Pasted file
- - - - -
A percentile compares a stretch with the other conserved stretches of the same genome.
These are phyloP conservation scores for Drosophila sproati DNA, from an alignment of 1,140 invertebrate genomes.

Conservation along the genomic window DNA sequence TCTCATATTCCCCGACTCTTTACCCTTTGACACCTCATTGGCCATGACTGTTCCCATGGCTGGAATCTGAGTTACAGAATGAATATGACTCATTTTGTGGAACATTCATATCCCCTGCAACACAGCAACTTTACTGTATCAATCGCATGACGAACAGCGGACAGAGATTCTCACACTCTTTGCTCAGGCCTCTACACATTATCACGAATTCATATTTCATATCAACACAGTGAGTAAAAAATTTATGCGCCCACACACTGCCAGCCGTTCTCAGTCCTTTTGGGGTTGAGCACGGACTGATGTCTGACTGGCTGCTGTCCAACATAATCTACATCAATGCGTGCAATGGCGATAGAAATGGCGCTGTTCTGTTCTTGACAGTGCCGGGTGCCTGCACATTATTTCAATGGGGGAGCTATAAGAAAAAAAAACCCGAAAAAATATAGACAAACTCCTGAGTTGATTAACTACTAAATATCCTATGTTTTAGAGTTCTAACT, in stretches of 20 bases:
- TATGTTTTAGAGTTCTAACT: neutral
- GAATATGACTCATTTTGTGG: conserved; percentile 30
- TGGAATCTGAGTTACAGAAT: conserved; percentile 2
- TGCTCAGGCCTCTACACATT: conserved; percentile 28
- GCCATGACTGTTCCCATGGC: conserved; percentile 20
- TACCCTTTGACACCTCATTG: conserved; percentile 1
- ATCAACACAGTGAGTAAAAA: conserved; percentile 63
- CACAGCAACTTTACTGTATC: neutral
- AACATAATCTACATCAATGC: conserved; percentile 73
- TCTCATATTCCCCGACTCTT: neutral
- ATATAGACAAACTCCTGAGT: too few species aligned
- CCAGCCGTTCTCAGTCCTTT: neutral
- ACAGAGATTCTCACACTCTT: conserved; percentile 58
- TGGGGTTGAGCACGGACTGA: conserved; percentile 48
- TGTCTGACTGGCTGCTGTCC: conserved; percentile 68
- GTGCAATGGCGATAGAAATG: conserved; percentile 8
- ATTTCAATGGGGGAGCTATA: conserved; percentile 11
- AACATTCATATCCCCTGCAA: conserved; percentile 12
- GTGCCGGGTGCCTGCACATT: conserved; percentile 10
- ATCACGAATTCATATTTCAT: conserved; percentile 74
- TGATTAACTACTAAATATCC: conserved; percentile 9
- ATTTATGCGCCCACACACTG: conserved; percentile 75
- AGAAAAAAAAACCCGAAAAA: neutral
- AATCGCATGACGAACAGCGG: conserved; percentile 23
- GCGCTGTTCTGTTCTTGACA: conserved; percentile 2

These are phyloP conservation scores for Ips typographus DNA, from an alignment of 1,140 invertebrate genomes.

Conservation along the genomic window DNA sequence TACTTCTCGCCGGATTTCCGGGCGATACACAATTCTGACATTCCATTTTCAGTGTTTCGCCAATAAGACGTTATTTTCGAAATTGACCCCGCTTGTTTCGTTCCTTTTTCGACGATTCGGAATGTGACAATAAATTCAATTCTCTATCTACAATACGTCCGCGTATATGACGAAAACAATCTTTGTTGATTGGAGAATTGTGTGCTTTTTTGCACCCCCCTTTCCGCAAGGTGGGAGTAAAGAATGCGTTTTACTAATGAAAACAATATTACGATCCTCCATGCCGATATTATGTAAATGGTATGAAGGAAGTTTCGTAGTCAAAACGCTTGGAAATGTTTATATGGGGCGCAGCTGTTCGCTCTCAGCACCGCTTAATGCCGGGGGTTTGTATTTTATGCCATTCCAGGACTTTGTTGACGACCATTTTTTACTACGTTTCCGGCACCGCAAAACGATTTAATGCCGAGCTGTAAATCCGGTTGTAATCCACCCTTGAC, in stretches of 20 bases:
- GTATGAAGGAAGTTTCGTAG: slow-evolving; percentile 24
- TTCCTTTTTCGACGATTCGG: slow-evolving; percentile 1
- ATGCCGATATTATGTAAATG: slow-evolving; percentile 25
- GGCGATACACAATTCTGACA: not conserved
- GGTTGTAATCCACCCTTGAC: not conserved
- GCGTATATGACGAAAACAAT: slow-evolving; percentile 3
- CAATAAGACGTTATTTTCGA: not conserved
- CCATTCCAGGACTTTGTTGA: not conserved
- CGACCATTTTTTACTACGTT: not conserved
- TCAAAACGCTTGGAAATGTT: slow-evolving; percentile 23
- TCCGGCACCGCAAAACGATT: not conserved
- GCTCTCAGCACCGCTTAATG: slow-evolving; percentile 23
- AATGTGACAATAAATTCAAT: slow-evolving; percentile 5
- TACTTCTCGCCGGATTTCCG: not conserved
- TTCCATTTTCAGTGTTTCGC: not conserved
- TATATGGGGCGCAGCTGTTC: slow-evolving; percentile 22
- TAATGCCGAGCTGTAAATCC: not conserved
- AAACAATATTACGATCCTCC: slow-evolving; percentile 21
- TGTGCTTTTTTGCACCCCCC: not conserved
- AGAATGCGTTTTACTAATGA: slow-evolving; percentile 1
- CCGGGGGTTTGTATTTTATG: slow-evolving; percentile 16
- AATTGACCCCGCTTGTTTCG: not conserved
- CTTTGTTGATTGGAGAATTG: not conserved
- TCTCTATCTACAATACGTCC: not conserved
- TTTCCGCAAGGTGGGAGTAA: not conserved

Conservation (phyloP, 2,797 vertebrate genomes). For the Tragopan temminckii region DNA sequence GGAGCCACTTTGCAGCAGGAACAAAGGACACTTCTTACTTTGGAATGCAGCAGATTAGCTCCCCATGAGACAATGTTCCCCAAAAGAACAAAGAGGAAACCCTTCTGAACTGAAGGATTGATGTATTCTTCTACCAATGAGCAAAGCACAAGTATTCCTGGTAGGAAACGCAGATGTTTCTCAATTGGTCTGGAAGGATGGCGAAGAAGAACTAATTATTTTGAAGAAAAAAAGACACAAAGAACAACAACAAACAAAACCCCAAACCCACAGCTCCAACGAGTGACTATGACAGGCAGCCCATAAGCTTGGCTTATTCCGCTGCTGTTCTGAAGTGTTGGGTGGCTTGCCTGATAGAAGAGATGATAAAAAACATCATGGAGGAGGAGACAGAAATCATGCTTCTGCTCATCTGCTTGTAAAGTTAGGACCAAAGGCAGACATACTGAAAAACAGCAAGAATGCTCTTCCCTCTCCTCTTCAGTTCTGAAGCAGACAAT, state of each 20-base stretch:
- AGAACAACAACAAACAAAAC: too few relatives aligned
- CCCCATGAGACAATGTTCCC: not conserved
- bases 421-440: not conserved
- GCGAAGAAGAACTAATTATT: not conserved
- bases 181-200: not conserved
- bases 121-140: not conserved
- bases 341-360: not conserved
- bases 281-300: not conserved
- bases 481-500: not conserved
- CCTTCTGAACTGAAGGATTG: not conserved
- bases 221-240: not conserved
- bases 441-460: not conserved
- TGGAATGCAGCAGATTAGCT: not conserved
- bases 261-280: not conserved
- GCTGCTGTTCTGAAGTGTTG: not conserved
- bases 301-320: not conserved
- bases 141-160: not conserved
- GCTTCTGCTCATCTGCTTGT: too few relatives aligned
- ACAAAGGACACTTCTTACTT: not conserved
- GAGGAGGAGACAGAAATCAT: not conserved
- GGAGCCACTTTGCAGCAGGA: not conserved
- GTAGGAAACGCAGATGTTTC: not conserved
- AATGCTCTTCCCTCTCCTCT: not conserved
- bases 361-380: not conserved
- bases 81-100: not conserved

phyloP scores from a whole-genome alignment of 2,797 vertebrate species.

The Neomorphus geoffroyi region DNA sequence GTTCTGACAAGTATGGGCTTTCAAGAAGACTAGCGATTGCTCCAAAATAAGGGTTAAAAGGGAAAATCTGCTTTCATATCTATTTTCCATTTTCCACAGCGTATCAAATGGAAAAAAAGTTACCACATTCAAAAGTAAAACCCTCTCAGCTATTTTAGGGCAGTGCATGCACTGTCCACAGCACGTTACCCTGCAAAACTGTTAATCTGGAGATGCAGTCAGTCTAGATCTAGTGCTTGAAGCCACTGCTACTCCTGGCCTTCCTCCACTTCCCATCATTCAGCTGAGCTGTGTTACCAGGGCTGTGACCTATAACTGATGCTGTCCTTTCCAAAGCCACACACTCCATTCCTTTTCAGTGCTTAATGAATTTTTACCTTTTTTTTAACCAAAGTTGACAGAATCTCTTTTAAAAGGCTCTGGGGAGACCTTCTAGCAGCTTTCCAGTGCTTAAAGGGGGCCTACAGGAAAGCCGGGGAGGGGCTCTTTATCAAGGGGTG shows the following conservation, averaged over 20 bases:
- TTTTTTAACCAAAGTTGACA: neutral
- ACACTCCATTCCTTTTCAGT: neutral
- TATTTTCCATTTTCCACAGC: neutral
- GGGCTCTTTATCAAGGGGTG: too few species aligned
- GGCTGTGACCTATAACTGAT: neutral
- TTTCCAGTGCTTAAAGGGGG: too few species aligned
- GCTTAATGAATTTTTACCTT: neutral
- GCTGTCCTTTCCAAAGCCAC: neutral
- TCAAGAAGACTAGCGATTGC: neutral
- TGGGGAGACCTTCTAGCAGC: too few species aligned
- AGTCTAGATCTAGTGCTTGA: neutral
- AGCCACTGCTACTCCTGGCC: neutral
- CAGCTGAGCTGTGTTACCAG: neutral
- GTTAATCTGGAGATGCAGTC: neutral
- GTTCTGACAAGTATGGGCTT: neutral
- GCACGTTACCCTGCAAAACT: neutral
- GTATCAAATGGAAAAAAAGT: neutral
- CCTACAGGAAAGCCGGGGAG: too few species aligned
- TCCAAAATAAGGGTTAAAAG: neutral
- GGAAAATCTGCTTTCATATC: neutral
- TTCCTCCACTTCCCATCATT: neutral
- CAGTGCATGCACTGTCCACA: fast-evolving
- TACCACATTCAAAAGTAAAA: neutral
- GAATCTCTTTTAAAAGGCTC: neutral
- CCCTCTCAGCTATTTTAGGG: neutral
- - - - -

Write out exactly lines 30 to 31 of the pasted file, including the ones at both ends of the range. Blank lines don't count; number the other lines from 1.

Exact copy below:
Conservation along the genomic window DNA sequence TACTTCTCGCCGGATTTCCGGGCGATACACAATTCTGACATTCCATTTTCAGTGTTTCGCCAATAAGACGTTATTTTCGAAATTGACCCCGCTTGTTTCGTTCCTTTTTCGACGATTCGGAATGTGACAATAAATTCAATTCTCTATCTACAATACGTCCGCGTATATGACGAAAACAATCTTTGTTGATTGGAGAATTGTGTGCTTTTTTGCACCCCCCTTTCCGCAAGGTGGGAGTAAAGAATGCGTTTTACTAATGAAAACAATATTACGATCCTCCATGCCGATATTATGTAAATGGTATGAAGGAAGTTTCGTAGTCAAAACGCTTGGAAATGTTTATATGGGGCGCAGCTGTTCGCTCTCAGCACCGCTTAATGCCGGGGGTTTGTATTTTATGCCATTCCAGGACTTTGTTGACGACCATTTTTTACTACGTTTCCGGCACCGCAAAACGATTTAATGCCGAGCTGTAAATCCGGTTGTAATCCACCCTTGAC, in stretches of 20 bases:
- GTATGAAGGAAGTTTCGTAG: slow-evolving; percentile 24